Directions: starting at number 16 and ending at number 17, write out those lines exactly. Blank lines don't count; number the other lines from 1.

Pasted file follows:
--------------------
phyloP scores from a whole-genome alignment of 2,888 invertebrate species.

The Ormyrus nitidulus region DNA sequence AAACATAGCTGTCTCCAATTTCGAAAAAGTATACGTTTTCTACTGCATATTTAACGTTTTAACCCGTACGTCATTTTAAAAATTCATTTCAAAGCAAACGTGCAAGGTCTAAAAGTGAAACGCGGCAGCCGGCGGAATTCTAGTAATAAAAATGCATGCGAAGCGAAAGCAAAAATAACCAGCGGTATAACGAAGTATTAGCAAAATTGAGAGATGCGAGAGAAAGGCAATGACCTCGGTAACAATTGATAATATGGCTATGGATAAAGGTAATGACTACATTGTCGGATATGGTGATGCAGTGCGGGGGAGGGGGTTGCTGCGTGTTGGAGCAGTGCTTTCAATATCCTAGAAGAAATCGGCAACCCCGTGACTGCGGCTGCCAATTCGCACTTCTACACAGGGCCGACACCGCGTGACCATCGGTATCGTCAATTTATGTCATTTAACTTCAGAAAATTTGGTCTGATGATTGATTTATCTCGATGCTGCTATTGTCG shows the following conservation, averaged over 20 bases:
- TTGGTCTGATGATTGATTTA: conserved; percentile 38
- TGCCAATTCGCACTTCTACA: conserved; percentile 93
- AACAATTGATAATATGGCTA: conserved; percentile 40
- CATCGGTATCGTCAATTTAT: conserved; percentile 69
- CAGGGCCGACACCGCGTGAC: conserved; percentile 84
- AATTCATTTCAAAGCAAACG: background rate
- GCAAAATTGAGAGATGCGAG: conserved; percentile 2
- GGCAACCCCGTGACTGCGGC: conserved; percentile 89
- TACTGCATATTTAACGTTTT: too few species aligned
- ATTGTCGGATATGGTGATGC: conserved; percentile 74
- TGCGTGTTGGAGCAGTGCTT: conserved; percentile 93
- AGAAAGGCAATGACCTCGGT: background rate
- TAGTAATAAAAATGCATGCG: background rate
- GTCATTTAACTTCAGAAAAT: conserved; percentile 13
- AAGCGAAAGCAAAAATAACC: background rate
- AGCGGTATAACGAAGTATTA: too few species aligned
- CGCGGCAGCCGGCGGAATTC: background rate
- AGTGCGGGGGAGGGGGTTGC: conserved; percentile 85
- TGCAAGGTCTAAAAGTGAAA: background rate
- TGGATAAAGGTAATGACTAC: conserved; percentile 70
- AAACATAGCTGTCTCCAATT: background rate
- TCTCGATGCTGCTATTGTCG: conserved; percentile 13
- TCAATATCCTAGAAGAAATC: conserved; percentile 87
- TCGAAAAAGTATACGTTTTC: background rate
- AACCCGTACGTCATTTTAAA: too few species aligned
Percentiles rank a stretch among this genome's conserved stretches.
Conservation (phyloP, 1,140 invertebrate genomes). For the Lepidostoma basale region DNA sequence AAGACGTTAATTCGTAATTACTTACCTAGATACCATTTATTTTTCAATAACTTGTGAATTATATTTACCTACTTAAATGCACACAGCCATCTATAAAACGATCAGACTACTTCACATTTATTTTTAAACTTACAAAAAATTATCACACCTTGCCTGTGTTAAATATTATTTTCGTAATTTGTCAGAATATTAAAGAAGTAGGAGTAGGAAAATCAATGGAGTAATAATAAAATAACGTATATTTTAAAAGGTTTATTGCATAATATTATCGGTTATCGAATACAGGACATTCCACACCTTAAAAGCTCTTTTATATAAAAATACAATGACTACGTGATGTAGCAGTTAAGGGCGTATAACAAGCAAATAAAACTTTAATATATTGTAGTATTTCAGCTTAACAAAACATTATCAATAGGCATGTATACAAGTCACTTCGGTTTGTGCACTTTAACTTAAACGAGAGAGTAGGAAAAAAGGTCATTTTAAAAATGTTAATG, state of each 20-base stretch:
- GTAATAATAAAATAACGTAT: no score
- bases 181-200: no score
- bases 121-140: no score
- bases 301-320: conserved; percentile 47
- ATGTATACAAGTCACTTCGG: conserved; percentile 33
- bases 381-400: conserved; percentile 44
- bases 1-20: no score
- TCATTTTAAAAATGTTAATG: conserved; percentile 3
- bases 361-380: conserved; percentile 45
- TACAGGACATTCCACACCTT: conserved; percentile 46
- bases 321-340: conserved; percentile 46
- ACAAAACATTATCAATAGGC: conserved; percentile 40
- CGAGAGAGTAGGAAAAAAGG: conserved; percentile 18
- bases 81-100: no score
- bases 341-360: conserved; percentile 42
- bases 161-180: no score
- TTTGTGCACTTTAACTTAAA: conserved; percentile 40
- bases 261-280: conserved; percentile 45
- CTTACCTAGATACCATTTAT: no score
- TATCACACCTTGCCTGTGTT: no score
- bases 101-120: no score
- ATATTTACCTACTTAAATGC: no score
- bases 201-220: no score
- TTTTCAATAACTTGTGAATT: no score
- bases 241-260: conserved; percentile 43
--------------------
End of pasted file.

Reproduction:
- GTCATTTAACTTCAGAAAAT: conserved; percentile 13
- AAGCGAAAGCAAAAATAACC: background rate